17 Jul 2019

book reviews: medical/science (feat. Adam Kay, Judy Melinek and T.J. Mitchell, Henry Marsh and Nigel McCrery)

Continuing the themed book reviews I'm intent on doing, this month, it's medical/science books. There are two types of non-fiction I absolutely adore reading: funny books and geeky books about medicine and forensics. The first one fits into both categories while the other three a bit more nerdy! So here we go!

This is Going to Hurt - Adam Kay

A colleague recommended this book to me so I knew I had to give it a good read. Spoiler alert: I was absolutely not disappointed by it.

It's a funny read from the beginning with an extremely sad ending. For anyone who is a junior doctor, the angst Adam Kay goes through is something we've all experienced. From feeling out of our depth to not being able to do our job justice due to work and time pressures all the way to losing patients we genuinely warmed to. At points, it hit a bit too close to home. The fact he manages to create humour from it is testament to him. Comedy's gain is the NHS' loss.

And for those not in medicine? It makes a light-hearted read (until you get to the end) and it will leave you wanting more. Parts of it have been embellished I'm sure, but the overall theme is one all junior doctors will experience nearly every day. 9/10

Silent Witnesses - Nigel McCrery

This forensics book is very different to many others I've read. Instead of centering itself around cases, it goes through each of the major technologies used in forensics, how they evolved and how they have helped solve cases throughout history. It's a different set-up and I actually really enjoyed it. It had the potential to be boring with a structure like that but it actually worked really well! 8/10

Working Stiff: Two Years, 262 Bodies and the Making of a Medical Examiner - Judy Melinek and T.J. Mitchell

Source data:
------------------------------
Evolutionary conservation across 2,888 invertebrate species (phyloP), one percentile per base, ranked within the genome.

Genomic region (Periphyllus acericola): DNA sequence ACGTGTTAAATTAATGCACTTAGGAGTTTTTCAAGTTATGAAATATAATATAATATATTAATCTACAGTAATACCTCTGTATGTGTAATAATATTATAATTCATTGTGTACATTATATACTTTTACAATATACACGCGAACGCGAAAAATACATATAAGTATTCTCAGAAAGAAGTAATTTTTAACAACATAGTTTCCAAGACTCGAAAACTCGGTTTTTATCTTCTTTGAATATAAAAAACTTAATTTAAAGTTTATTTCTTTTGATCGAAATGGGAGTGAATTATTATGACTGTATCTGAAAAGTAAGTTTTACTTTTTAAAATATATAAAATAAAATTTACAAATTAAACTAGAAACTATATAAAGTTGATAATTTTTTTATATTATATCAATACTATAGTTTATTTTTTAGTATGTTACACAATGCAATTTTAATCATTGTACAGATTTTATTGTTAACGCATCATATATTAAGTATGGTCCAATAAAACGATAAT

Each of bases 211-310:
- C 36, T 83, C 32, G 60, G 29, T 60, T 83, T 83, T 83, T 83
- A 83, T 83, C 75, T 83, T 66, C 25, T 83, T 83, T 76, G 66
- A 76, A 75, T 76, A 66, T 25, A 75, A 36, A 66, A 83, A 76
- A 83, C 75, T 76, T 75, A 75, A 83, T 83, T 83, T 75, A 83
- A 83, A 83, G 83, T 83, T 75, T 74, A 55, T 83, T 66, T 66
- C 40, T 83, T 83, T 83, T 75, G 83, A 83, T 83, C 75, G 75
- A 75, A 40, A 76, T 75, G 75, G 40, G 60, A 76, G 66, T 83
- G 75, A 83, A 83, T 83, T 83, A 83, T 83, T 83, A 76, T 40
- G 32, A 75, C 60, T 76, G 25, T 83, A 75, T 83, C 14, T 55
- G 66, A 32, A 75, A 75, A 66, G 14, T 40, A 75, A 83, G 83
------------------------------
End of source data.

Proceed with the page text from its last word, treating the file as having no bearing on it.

As humans, we're all naturally curious (some more than others!) and we all have a dark side. This book brought those two traits of mine together. Judy does a good job of giving a bit of background to her patients and the processes used to come to a conclusion. I found parts of it heartbreaking - the chapter around 9/11 was a particularly difficult read. The fact that she knew her job would be ridiculously busy in the aftermath and knowing that all of the victims had to be identified with their families informed broke my heart a little. I found her job fascinating though - not a career I'm considering but can definitely see why it could appeal. 8/10

Admissions: Life As a Brain Surgeon - Henry Marsh

Having read Mr Marsh's first offering of Do No Harm, I knew I would eventually get round to reading his second book. It's a different one compared to his first. He talks more about Nepal and the work he's done overseas and there is an edge of frustrating to a few of the chapters. It's definitely not a light-hearted read but I wouldn't call it a heavy one either.

Mr Marsh practised at my medical school's hospital and knowing the area pretty well, I could actually picture parts of his book in my head quite vividly! He writes very well and is very engaging when it comes to telling stories from his own life as well as the story behind some of his patients too. 8/10

** all book covers from Amazon.co.uk **

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